A Guide to Using the Ethereum Test Network
The Ethereum Test Network is a simulation of Ethereum, with the same environment and conditions found on the Ethereum network. Users can test new projects and changes on this system before deploying them to the real Ethereum network. And because it works the same way as the real one, developers can correct any errors or mistakes here. The system also allows them to see firsthand how the project works and reacts, so they can modify or improve it before it goes live.
This process saves companies money because they don’t have to use gas. Developers do use Ether and tokens, but these have no real-world value outside the testnet.
Exercise caution when connecting to a testnet, because any address or token that works on Ethereum also works on the testnet. If you are not careful, you could accidentally send tokens or Ether from the Ethereum mainnet to a testnet. If that happens, you will lose your assets. It’s a good idea to create a separate wallet to use only on the testnet.
The 3 Ethereum Test Networks
There are three types of Ethereum test networks – public, private, and GanacheCLI.
Public testnets are connected to the Internet: anyone can access them, via popular wallet interfaces. Of the many public testnets, the three most popular are Ropsten, Kovan, and Rinkeby.
Named after a famous subway station in Sweden, Ropsten made its official debut in 2016.
Ropsten is supported by both Geth and Parity, two types of implementation of the Ethereum node software, so developers can create two different angles of the project they are testing.
Ropsten is very similar to the mainnet in some ways: for one, users can mine Ether on Ropsten just like on the mainnet. Also, it uses a consensus mechanism (proof of work), so its results closely resemble those of the mainnet. These characteristics make the simulation of transaction confirmations more realistic than on other testnets.
Another characteristic of the Ropsten network is that it allows users to mine or demand Ether through the Ropsten faucet – a website created for the sole purpose of giving away free Ether for test projects.
While this might sound good, it also makes the network susceptible to spam attacks, such as the one that happened in February 2017. In these attacks, developers throw massive amounts of useless transactions into the network, clogging the system. The syncing process becomes much slower and the consumption of disk space increases. After a month after the attack, a fully fixed and better secured Ropsten re-entered the Ethereum world.
Named after a subway station in Singapore, Kovan was developed by the Parity team right after the Ropsten attack and debuted in March 2017. Given that Team Parity developed Kovan, it’s not surprising that it runs on the Parity node.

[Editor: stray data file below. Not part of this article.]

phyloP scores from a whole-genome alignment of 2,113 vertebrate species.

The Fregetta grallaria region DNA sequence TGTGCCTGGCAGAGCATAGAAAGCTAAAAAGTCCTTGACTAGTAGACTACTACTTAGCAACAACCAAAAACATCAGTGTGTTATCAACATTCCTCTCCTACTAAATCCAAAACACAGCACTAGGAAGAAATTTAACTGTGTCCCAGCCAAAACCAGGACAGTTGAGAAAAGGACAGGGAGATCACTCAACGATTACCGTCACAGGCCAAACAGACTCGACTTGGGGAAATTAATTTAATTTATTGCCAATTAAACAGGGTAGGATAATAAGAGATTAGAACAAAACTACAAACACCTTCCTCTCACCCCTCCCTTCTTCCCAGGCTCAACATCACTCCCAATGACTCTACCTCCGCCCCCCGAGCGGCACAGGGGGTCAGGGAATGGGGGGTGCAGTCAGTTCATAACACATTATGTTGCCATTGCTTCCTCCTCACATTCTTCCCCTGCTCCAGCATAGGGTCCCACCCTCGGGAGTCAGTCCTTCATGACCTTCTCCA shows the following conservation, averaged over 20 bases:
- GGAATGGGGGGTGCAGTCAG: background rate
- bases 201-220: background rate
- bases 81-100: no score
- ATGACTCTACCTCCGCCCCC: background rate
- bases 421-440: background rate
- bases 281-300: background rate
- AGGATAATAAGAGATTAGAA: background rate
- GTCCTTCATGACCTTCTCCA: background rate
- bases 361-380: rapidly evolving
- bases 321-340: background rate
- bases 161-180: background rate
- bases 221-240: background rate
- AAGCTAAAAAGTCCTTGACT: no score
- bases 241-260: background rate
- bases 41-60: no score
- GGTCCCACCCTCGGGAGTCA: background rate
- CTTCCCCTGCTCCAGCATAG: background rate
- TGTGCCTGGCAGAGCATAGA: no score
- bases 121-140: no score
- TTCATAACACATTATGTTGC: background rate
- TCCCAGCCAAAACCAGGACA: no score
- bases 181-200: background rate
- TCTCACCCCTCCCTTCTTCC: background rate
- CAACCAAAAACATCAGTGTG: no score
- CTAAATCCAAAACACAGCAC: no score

Kovan uses the PoA or Proof of Authority as a consensus mechanism. In this type of consensus, only selected nodes are authorized to create new blocks and confirm transactions.
PoA consensus is not used by the mainnet; thus, Kovan is not considered a very accurate simulation. However, that does not mean that it is not a reliable testing platform. It is stable and immune to attacks because only authorized parties can control Ether.
Named after another metro station in Stockholm, Rinkeby was created by the Ethereum team . It made its debut a month after Kovan, in April 2017. Like Kovan, Rinkeby uses the proof of authority (PoA) consensus, specifically the Clique PoA consensus. The protocol makes Rinkeby immune to spam attacks just like Kovan.
Unlike Kovan, however, Rinkeby works on the Geth node. Also, users cannot mine Ether on the Rinkeby, but must request it from a faucet.
A private test network is like having your own blockchain network, your own Ethereum. From that network, you can mine or pre-generate your own Ethereum. For this reason, a private test network is probably the most cost-effective way of testing Ethereum.
A private testnet needs four components: Custom Genesis Block, Data Directory, custom NetworkID, and Disable Node Discovery.
Custom Genesis Block
The Genesis block is your cornerstone, the primary foundation of your blockchain. It is the only block that does not refer to a predecessor block, so it is also called zero block or first block. In a private network, the Genesis block is hardcoded into the clients, but on Ethereum, it’s very adaptable and flexible.
Custom Data Directory
The data directory is the place where you can store your private chain data. Make sure to store it separately from the Ethereum chain folder you are using.
Disable Node Directory
This is a command line so people who do not add you manually will not discover your node. If you don’t apply this, other developers can accidentally add your node to another node which has the same network ID and genesis block.
Formerly known as the TestRPC, Ganache CLI is a fast and flexible blockchain emulator for Ethereum. It is both a desktop application and a command line tool, and is available on different major operating systems, such as Mac, Windows, and Linux. If you are interested in using this simulator, you can install it via NPM, a package manager for Node.js modules.
Ganache CLI has some notable characteristics:
– Users can instantly mine their transactions.
– Transactions are free.
– It does not need a faucet or mining because users can recycle or reset their accounts instantly with a fixed amount of Ether.
– Users can modify the gas price and mining speed.
– It has a GUI where users can monitor their test chain events.
Test networks are an essential part of the Ethereum Virtual Machine development. They offer users a safe environment for testing and experimenting on their projects before launching them on the Mainnet. Although each of these testnets has its advantages and disadvantages, they are an indispensable tool that will continue to evolve and change.